MedStar Health Cyberattack Forces Computer Network Shutdown

Ransomware attacks on hospitals have become much more common in 2016; however, the Medstar Health cyberattack could well be the most serious. Early on Monday morning, the health system discovered that some of its computers had been infected with a computer virus.

The infection was deemed to be so serious that the health system was forced to shut down its email system and EHR to prevent the infection from spreading. Physicians have been prevented from accessing patient medical records, and all members of staff were forced to give up email.

MedStar Health Cyberattack Affects 10 Hospitals and Over 250 Outpatient Facilities

In contrast to other recent malware-related cyberattacks on healthcare providers, this attack did not affect just one hospital. The entire health system has been affected. Medstar Health runs 10 hospitals and more than 250 outpatient facilities, and all locations are now having to resort to paper charts and communicating by phone, text message, and fax.

MedStar Health issued a statement to say that all of its facilities remain open and are fully functional, but the impact of the Medstar Health cyberattack could be considerable. Large hospitals have suffered ransomware attacks this year, but those attacks were on a different scale entirely. Medstar Health serves hundreds of thousands of patients and employs some 30,000 members of staff. All facilities may still be open, but considerable delays are to be expected and the effect of the attack could be felt for some time to come.

Currently, emails can’t be sent, appointments can’t be scheduled, and medical records cannot be accessed. The FBI has been alerted and an investigation launched, and IT partners and security experts have been brought in to help determine the nature of the attack, the extent to which computers and system have been affected, and to decide on the best way to deal with the attack.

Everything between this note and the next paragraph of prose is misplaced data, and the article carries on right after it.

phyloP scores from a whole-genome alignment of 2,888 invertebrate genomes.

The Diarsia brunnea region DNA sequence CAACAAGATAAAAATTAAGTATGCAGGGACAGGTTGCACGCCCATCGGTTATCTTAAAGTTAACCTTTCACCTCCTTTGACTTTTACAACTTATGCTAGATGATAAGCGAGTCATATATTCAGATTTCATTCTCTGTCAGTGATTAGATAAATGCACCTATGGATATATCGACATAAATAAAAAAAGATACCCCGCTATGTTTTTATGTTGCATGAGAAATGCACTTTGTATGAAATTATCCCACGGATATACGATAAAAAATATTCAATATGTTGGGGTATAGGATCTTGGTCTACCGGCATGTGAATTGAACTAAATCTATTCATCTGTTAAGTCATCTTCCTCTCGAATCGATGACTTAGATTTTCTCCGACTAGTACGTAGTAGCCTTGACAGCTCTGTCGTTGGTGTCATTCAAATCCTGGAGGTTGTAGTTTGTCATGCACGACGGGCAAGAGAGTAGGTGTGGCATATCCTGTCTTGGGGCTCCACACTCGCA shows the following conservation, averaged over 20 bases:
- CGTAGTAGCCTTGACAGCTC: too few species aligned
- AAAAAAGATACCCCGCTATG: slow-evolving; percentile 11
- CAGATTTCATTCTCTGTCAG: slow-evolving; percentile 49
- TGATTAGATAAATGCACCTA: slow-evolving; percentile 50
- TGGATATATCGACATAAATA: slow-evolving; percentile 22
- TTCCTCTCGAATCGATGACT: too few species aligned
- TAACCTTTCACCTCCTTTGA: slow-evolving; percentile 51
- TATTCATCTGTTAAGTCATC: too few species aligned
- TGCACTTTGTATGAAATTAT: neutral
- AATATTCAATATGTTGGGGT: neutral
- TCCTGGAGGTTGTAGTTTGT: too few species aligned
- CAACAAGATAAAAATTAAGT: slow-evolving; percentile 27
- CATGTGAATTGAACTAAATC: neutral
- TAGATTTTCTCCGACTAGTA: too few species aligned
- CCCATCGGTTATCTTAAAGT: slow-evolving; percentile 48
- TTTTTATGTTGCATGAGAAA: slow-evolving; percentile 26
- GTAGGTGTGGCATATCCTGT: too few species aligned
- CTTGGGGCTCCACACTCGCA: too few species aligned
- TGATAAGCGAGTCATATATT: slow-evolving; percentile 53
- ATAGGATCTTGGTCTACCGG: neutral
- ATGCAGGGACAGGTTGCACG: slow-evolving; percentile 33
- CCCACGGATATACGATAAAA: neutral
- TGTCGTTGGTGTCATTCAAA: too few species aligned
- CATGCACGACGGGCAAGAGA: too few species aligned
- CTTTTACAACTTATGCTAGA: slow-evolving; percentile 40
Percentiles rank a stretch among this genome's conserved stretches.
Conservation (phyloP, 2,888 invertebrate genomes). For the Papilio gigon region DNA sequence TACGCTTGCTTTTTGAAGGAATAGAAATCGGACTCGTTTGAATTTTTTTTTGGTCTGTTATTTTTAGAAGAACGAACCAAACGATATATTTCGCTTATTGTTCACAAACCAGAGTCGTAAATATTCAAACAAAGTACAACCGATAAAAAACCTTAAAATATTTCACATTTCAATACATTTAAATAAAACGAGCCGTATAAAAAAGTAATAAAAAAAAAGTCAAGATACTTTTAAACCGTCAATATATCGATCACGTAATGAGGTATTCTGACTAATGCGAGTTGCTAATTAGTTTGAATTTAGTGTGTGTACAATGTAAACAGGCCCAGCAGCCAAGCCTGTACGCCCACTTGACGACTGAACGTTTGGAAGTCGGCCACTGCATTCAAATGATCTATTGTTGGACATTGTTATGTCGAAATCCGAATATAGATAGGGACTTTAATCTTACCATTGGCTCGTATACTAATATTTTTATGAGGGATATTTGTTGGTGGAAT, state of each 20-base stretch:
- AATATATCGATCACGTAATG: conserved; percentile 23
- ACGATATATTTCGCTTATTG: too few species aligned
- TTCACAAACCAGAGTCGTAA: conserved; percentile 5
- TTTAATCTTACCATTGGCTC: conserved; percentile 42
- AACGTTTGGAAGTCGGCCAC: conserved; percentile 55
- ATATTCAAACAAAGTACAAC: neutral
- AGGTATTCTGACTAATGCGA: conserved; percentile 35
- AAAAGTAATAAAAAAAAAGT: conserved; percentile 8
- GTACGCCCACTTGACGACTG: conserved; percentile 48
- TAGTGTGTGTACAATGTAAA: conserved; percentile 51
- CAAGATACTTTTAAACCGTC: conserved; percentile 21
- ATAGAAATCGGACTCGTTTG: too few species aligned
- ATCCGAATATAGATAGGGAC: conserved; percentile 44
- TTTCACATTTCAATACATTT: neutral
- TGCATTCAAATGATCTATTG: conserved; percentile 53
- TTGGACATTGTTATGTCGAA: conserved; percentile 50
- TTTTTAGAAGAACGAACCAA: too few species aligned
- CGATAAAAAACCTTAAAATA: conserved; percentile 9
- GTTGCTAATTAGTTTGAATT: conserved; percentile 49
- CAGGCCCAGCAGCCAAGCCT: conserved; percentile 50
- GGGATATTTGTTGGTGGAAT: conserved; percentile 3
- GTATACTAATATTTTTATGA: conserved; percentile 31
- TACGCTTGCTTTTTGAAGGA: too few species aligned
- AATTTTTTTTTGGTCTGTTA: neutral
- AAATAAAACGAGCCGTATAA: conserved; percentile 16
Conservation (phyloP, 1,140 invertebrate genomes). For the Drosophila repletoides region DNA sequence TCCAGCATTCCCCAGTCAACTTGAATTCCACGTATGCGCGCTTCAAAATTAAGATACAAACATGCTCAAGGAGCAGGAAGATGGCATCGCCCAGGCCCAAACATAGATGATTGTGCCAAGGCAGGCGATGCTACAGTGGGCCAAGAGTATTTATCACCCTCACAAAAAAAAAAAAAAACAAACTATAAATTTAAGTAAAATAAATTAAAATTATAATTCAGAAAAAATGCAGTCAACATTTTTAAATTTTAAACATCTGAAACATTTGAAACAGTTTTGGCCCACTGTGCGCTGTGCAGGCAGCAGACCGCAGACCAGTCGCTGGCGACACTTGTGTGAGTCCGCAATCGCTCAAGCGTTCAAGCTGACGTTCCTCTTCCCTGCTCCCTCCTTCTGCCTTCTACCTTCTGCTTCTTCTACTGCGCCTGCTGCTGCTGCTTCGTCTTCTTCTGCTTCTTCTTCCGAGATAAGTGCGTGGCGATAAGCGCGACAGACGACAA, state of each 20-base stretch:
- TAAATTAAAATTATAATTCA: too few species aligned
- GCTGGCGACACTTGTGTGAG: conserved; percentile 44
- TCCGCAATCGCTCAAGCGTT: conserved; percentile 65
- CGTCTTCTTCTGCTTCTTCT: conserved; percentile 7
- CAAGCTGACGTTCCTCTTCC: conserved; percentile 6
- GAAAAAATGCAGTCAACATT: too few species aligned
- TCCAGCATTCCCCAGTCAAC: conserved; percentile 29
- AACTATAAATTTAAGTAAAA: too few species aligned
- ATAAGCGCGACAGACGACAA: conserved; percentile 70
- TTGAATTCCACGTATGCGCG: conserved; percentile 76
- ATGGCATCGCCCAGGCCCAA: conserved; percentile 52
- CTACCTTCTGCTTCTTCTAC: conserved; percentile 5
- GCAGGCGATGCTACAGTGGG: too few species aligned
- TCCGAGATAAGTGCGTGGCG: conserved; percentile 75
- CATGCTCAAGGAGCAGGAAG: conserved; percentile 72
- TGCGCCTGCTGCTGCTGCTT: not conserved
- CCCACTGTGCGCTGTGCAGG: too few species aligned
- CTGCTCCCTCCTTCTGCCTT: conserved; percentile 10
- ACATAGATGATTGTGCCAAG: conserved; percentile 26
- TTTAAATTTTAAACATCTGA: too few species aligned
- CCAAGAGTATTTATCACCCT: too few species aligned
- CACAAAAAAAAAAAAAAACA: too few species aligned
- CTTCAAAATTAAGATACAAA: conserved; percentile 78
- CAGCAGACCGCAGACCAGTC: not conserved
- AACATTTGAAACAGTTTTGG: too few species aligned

The exact nature of the virus has not been disclosed to the media, so it is not known whether the virus is a data-stealer or a more serious infection. Given the number of ransomware attacks on hospitals in the past few weeks, there is a strong possibility ransomware may be involved in the MedStar Health cyberattack.

Ransomware May Be Involved

One internal source at a hospital run by MedStar Health reportedly spoke with a Washington Post reporter and said that some members of staff at the hospital had seen a pop up window on their computers saying data had been locked and a ransom needed to be paid.

Should that prove to be the case, there is no telling how much of a ransom the attackers will demand. Hollywood Presbyterian Hospital received a ransom demand for $17,000 to supply the security keys to unlock files encrypted by a ransomware infection in early February. That infection only affected a single hospital. A successful attack on this scale could prove to be much costlier to remediate.

Cybercriminal gangs, many of which operate out of Eastern Europe, have been changing their attack tactics in recent months and are now using ransomware to attack businesses. Ransomware can be used to extort money out of individual victims, but the value of business data means much higher ransom demands can be issued. In many cases, organizations have no choice but to give in to the demands in order to recover data. That is exactly what happened at Hollywood Presbyterian Hospital.

While data can often be recovered from backups, this is not always a straightforward process. The sophistication of new strains of ransomware can made data recovery impossible. Locky for example, a ransomware already used to attack U.S. hospitals, is capable of infecting computers and networked drives. Portable storage media, such as those used to store backup files, can also be encrypted.

The severity of the MedStar Health cyberattack is not yet known, but the spate of virus, malware, and ransomware infections reported by healthcare organizations so far this year should send a message to all healthcare organizations that protections against virus attacks need to be increased. The consequences for not doing so could be considerable.

Author: Richard Anderson

Richard Anderson is the Editor-in-Chief of